(above Photo credit: visitmexico.com)
About half an hour from downtown Puebla, the town of Cholula (which is included in Puebla’s administrative area) is both a historical and scenic highlight in the region. Built here starting around the 3rd century BC is the Great Pyramid of Cholula (also known as Tlachihualtepetl), the largest pyramid ever built, even surpassing the Great Pyramid of Giza in Egypt. It has a base of 450 by 450 meters (1,480 by 1,480 ft) and a height of 66 m (217 ft) and, according to the Guinness Book of Records, it is both the largest pyramid as well as the largest monument ever constructed anywhere in the world with a total volume estimated at over 4.45 million cubic meters.
Cholula actually consists of seven overlaid pyramids built over twelve centuries. The first stage was built at about the same time as the pyramids of Teotihuacan (just outside Mexico City) and has characteristics similar to Teotihuacan. However, unlike Teotihuacan which mysteriously collapsed in the 6th century BC (its population disappearing) Cholula continued on. A 2nd stage of building, under the Olmecs, was superimposed on the first and departed from Teotihuacan’s style, with stairs on all four sides.
There were many religious rituals during these early periods, including human sacrifice. Often sacrificed were children, who were decapitated in order to appeal to Tlaloc, the god of rain. Evidence of beheaded, deformed heads were found in front of what is now called the Altar con Ofrenda (the altar of offering).
Below: a model, featured in the Museo de Sitio de Cholula, showing what the pyramid would look like unearthed.
By the time the Toltecs occupied Cholula, around 1100 or 1200 A.D, the great pyramid was abandoned and largely submerged by earth (naturally? Or on purpose? Having read a lot of material on the pyramid it’s still not clear). The Toltecs instead focused on building new temples around the original. They dedicated one (under today’s town square) to the feathered serpent god Quetzalcoatl, and the city became a Mecca for pilgrims from throughout Mesoamerica. Eventually, the Aztecs took over Cholula and were there when the Spanish arrived. The Great Pyramid was, by then, disguised as nothing more than a grassy hill.
Cholula was the location of a major battle between the Spanish and Aztecs. In 1519 Hernán Cortés, who had befriended the neighboring Tlaxcalans, travelled to Cholula at the request of the Aztec ruler Moctezuma. But it was a trap as the Aztecs had set an ambush. The Tlaxcalans tipped off Cortés about the plot and the Spanish struck first. Within a day they had killed 6000 Cholulans and the city was looted by the Tlaxcalans. Cortés vowed to build a church here for every day of the year, or on top of every pagan temple, depending on which legend you prefer to believe. Today there are 39 churches here including Iglesia de Nuestra Señora de los Remedios located on the top of the pyramid mound (it is unclear if the Spanish knew about the underlying pyramid or if they just built the church here because of its impressive geographical location). Although there is not a church for every day of the year, 39 is still plenty for such a small town.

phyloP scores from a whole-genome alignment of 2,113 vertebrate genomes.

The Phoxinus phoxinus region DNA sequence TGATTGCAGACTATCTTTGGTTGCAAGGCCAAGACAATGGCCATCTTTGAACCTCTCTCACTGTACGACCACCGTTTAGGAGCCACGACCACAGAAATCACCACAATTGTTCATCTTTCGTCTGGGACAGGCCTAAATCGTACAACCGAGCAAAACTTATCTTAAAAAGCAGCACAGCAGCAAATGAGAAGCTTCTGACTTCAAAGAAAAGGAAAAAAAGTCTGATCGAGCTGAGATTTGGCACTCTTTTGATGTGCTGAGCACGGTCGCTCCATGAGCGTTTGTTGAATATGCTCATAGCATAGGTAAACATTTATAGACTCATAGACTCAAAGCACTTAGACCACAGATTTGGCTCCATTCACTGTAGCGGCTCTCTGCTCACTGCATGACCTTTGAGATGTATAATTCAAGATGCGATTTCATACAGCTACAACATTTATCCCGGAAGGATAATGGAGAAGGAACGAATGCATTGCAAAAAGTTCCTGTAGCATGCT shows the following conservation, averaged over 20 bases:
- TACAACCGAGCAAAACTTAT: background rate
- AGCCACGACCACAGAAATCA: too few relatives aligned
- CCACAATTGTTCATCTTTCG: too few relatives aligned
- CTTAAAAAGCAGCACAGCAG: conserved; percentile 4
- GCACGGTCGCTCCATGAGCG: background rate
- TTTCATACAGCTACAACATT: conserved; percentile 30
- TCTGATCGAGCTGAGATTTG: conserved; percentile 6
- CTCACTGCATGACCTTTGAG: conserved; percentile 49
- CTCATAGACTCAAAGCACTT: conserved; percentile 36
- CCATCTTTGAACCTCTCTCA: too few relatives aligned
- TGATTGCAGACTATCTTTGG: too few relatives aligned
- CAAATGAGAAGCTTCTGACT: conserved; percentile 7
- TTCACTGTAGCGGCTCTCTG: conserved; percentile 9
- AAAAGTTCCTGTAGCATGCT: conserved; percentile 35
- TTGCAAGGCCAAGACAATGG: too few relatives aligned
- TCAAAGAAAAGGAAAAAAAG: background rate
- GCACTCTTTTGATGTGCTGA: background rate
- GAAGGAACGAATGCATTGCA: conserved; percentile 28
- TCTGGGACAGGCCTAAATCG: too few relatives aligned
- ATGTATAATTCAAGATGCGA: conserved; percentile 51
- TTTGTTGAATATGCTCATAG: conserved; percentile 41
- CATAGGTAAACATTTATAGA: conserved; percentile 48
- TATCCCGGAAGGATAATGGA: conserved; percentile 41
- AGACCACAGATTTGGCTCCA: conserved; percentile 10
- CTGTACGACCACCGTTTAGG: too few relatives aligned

The pyramid was hidden under dirt and trees until construction began in 1910 on an insane asylum at its base. Discovered, major exploratory work commenced in the 1930’s when tunnels were dug to discover the various levels of the pyramid.
Highlights of Cholula Today
The zona arqueológica de Cholula comprises of the excavated areas around the pyramid and approximately 8km of tunnels underneath. Visitors entering the site can enter a section of the tunnels (a pretty spooky experience) and exit a few hundred meters further on the opposite side of the mound. From there, a path takes you to the Patio de las Alteres which was the main approach to the pyramid. There are large stone slabs, an Aztec-style altar, and a reconstructed section of the pyramid (The Mexican government is pouring money into Cholula, heavily promoting the pyramid as a tourist destination).
Another path takes you up to the Spanish church on the top of the hill. Nuestra Señora de los Remedios is a pretty church with glorious views over the town (you can see Cholula’s zocalo below) and the surrounding mountains.
Below: looking up at the church
Below: Nuestra Señora de los Remedios and views over the zocalo
Finally, the Museo de Sitio de Cholula is a small museum highlighting artifacts found on the site as well as a large cut-away model of the pyramid mound. Bilingual signage describes life in Cholula, both before and after the Spanish conquest (life after the conquest seemed particularly brutal).
Left: With the fear of conspiracy against the new Spanish rulers, torture and death of Cholulans was common. One of the most gruesome techniques was to starve a large dog for several weeks then to release it on a chained man. Once dead the dog was allowed to feed on him.
Cost: All the above were included in the entrance fee of 48 Pesos paid at the ticket office (April 2014).
The zocalo is huge but not the prettiest I’ve ever seen, a mix of amusement park / parking lot / cemented square. But it is a pleasant spot to enjoy the tranquility of the town, have a drink (at one of the cafes or restaurants), and look across at some of the churches surrounding the square. The huge Arabic-style Capilla Real, with its 49 domes, dates from 1540 and is a highlight.
Overall, Cholula is a really interesting day trip from Puebla and I highly recommend it.
Getting there: A taxi from Cholula can get you here in about 20 minutes (80-100 pesos depending on time of day and how well you negotiate). Otherwise collectivos run between Cholula and Puebla, stopping either near Centro or at the CAPU bus station in town.
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